“So you have folks and what they really care about is sales, pipeline, and revenue. They think they can make a Pringles commercial, right, because they watch TV all the time, and they know how to do marketing. If you only prove one or the other, then I think that’s where we get into trouble with boards is that you don’t show you can do the marketing as they consider marketing, which is basically brand or PR. 

If you don’t show that, then you’re only halfway there you may as well go answer the CRO because after all, what you’re doing is pipeline revenue. On the flip side, if you’re only doing flashy events and you are spending all this time and money on brand and stuff like that and you don’t tie yourself sales, then you’re the first people to get cut because they don’t see that it matters. So marketing is a balance, we’ve to put that balance in front of the board.”

Right, honestly, I was thinking of it from a couple of perspectives. One is that they’ve got a playbook that they have seen in B2B for 25 years and they just want to do that again.

“That doesn’t work anymore.”

“Right! Recency bias is good in marketing. However, before we get there, I think your point is smart in that one, you’ve got to check and see where your CEO is in terms of experience and relationship with the board. They want to control the narrative. How you present is going to be closely tied to them for better or worse.

“Ideally, you can have that conversation, you can say, if you have a data-driven CEO who only wants to show the numbers, you can say absolutely! Here’s the numbers slide, but I am super proud of what the marketing team has done. Let’s show some of it to the board plus it’s pretty and flashy and some of them are going to expect us to look pretty and flashy. Or you’ve got the opposite conversation, yes, I am absolutely super proud of what our brand has done, but I’m also super proud of my team’s contribution to pipeline and revenue and I’d like them to see how sales and marketing are working together to make us more money.”

So we are going to get into that in a bit. But I’m curious about how you would advise a CMO on your team? It’s interesting. I wouldn’t want to be a CMO now since we can’t control the market and we’re often the first to be blamed for lack of pipeline and bookings. How would you coach a CMO walking because I don’t know how to handle the situation well, when there’s either a lack of sales, methodology, structure, and rigor. You can’t point at them because you can only point at what you can control.

“Yes, this one is tough since I think CMOs get into trouble for a lot of reasons and I have done most of these. Just to be fully transparent, there’s the CMO who comes in and knows they’re the subject matter expert and doesn’t quite give the CEO what he/she says they need because it’s stupid in their minds. Why do you want that? That is the dumbest thing I’ve heard and sometimes it’s dumb. Honestly,  a lot of CEOs aren’t rational human beings or they heard something cool on some SaaSter podcast or something they expect you to come back with, but you can’t fully ignore it. You can try to have the conversation around it, but sometimes there’s going to be stuff you have got to do. And so coming in and saying I’m the subject matter and the expert here and you are an idiot, it doesn’t always work. In fact, it never works.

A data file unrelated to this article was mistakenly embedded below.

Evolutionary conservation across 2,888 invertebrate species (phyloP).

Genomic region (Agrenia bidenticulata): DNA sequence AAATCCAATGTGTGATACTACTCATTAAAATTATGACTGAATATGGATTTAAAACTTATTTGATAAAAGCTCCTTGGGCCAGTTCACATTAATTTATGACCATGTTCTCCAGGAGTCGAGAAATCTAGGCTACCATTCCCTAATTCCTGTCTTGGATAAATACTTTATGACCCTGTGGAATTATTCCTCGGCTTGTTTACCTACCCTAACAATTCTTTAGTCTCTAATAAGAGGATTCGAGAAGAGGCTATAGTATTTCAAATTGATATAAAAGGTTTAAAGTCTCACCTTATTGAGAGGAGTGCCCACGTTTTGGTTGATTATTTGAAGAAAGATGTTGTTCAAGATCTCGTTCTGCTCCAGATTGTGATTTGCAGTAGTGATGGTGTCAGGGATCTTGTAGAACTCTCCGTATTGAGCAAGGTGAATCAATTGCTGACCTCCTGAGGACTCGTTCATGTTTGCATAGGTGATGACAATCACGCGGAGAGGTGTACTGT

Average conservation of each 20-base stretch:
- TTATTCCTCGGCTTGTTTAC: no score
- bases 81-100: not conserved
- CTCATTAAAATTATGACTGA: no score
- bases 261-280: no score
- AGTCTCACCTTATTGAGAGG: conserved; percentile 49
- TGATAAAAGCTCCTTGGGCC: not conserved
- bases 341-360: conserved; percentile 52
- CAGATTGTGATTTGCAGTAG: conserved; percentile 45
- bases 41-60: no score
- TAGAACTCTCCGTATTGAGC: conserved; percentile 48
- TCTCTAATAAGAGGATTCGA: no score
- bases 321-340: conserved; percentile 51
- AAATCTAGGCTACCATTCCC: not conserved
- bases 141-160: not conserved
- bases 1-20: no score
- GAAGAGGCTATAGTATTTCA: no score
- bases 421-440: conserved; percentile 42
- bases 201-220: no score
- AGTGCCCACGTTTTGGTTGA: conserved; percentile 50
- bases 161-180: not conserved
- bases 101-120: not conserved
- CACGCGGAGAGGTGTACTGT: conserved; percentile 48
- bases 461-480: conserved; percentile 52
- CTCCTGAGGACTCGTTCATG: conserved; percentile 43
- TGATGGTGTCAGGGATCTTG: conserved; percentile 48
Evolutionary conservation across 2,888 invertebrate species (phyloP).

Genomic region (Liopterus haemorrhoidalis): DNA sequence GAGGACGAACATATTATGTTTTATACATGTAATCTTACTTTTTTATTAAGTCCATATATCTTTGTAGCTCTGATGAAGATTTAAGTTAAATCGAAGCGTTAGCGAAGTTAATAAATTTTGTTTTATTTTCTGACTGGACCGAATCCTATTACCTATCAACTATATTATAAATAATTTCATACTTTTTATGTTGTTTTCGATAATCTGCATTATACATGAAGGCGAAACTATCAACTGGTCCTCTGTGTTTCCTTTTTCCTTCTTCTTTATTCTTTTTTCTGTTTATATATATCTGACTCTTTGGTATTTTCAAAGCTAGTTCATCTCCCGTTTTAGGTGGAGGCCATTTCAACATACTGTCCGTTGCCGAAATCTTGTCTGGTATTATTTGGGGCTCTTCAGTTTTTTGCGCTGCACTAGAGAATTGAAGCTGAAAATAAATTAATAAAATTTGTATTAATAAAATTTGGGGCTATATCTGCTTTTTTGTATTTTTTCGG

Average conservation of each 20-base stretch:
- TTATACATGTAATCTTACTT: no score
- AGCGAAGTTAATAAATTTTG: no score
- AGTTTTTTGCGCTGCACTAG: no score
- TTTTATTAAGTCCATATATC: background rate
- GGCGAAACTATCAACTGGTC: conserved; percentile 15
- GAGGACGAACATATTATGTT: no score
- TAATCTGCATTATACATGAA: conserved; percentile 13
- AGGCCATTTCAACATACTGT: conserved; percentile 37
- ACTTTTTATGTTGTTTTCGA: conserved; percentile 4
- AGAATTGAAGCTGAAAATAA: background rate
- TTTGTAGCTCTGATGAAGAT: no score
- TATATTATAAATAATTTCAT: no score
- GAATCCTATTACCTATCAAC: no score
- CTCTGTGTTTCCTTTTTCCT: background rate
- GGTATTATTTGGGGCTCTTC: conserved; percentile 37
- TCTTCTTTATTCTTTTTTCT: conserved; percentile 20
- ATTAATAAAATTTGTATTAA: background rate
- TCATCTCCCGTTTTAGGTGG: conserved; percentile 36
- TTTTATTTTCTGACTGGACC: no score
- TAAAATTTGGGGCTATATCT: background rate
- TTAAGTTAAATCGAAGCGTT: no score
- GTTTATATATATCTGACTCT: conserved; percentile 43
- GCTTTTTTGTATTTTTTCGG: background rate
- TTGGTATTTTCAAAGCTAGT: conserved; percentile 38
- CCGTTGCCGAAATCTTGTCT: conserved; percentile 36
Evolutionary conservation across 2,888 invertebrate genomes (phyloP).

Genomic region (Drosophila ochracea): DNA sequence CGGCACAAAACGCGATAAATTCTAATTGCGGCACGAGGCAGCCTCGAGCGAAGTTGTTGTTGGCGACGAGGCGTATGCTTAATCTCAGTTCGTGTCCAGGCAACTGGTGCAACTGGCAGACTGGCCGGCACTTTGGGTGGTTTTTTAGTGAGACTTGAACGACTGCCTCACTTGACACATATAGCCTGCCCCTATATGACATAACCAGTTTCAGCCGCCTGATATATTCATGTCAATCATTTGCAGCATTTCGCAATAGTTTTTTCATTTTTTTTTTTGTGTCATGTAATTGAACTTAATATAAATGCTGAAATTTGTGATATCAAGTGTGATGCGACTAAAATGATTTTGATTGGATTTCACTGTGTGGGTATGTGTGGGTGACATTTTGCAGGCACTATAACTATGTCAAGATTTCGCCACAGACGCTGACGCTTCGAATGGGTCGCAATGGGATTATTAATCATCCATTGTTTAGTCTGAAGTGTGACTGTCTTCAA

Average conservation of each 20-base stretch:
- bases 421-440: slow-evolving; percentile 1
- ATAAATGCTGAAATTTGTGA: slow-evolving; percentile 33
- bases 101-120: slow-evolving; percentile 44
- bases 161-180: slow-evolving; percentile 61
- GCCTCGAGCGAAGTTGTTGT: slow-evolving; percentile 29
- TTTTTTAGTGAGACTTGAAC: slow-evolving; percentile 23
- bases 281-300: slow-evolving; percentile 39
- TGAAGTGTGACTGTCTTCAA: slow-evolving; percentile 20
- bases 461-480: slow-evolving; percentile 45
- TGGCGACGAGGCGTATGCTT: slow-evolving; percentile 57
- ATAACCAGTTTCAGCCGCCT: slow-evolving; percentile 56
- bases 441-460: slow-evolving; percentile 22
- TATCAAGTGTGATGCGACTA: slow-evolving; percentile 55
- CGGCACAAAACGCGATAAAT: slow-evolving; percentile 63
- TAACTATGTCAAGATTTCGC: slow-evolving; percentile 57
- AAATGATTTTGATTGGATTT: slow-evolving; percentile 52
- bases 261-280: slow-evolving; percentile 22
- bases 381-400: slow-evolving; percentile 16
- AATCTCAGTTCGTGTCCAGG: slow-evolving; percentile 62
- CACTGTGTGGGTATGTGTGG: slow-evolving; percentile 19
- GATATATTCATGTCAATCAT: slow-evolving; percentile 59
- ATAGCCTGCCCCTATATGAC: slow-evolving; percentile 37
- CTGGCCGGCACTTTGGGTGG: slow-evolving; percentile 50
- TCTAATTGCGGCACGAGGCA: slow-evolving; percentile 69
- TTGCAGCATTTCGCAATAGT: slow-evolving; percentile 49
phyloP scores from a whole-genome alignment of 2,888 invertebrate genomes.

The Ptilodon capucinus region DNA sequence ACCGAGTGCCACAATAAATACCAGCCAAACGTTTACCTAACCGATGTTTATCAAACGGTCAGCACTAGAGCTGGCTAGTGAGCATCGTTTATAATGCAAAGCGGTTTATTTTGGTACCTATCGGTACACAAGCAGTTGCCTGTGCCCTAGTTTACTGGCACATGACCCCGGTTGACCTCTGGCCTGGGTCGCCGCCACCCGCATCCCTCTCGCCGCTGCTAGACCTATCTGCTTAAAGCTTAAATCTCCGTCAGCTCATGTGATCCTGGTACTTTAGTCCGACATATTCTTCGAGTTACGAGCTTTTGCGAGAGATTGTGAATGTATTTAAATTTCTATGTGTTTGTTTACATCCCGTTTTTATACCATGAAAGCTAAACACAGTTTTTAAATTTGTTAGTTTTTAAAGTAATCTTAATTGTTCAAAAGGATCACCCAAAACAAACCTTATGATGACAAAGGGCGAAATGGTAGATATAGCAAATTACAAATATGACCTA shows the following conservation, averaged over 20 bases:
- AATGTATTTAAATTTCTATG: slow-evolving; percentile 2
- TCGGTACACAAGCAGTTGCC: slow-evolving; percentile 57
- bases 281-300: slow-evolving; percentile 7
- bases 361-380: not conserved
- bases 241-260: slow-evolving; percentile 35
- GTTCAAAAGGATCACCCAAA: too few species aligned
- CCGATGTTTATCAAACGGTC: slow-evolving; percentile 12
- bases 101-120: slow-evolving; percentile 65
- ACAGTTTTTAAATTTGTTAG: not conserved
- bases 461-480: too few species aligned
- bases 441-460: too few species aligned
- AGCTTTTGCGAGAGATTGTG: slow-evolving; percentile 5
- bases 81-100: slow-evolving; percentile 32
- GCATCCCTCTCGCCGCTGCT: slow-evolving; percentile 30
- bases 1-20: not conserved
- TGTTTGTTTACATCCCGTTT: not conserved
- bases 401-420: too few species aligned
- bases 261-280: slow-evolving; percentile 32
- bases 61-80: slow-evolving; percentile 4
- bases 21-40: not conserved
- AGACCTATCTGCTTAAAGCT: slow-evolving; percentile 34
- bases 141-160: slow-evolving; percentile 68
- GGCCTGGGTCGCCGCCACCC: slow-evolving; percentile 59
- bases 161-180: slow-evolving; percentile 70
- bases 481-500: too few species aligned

“Yet, on the other side, overcorrecting for that you become an order-taker. You do exactly what the CEO says and then the CEO in the back of their mind thinks why did I hire you? And so then they start ordering you to do stupid things. If you never say, hey, how does this tie back to the metrics you need for the next funding round? 

If you’ve never pushed back and said, you’re trying to deliver and deliver, you are going to burn out. And your CEO is going to question, why did I hire this person because everything is coming out of my brain? Granted, I’m exaggerating here for effect, but these are still true and you can’t be either modality. You have to be both. You’ve to say I’m coming in as a CMO and this means that the CEO has probably hired me for one or two reasons. One, is the CEO knows that they don’t know this stuff and trusts me to do it or the CEO can’t fit this in their schedule anymore and therefore needs somebody to do it. And I need to figure out which of those it is. 

Quite frankly, it is probably a mix. You need to say, what do you need to see? And when stuff that doesn’t make sense, you can say, hey, I’m new here. This doesn’t make sense to me. How does this tie back? And if they say, oh, it doesn’t tie back, then it’s great. Tell me, why do you think we need to do it? Then, if it’s something like, well, I hear that our ICP likes it! Awesome! I’m going to go interview a bunch of our ICPs which you should be doing anyhow as the CMO. I’m going to listen to a bunch of sales calls, etc, and give my recommendations around this thing. Perhaps we should do more of it. Maybe we should do more of it. Maybe we should do less of it, but let’s find out together since unfortunately, a lot of CEOs are only as good as the last person they talk to.”

Yeah, but I like your recommendation because of the playback tape. Gold, it’s gold. Unless they’ve got some serious ego issues and hate being proven wrong.”

Well, it’s time to look for a new job, what can we say? I could talk about this all day. Jenn, the board, it’s sabotaging us sometimes, but building an aligned business, that’s our next topic.  

For more content on B2B marketing trends, listen to the full Revenue Marketing Report episode at the top of the article or anywhere you podcast.